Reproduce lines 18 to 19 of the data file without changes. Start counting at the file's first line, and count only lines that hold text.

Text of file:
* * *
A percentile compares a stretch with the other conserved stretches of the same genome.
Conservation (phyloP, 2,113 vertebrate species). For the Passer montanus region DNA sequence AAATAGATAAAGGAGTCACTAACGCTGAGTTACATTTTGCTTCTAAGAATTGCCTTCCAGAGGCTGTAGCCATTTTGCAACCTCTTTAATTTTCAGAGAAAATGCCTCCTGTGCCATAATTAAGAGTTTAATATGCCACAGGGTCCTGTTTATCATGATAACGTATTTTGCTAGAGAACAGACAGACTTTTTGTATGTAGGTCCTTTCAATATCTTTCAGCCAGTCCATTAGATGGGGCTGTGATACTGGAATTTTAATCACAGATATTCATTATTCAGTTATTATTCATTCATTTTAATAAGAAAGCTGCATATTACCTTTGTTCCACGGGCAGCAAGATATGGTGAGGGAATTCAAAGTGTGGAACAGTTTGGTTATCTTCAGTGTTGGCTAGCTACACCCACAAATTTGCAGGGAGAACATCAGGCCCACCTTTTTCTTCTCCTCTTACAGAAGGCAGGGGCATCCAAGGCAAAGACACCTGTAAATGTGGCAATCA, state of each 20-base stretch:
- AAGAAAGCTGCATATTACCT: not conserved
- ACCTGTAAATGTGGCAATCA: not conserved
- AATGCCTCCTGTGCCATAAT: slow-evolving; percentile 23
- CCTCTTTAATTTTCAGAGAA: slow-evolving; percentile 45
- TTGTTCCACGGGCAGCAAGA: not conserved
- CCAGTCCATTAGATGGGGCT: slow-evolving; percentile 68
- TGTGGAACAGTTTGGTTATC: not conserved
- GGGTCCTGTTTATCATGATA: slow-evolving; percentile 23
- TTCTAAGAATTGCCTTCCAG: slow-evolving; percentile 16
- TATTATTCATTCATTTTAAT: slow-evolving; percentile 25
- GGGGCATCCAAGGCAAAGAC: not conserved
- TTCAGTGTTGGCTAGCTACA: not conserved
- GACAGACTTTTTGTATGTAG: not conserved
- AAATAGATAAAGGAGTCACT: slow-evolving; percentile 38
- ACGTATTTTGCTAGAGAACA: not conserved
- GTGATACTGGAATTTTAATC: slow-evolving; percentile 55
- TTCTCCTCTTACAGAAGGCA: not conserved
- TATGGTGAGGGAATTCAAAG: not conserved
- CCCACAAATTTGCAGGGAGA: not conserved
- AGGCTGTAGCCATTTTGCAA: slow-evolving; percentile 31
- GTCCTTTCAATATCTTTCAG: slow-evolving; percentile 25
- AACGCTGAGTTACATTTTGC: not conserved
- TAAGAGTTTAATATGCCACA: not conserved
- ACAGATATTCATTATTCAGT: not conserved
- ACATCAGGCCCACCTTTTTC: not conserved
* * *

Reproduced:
- GTGATACTGGAATTTTAATC: slow-evolving; percentile 55
- TTCTCCTCTTACAGAAGGCA: not conserved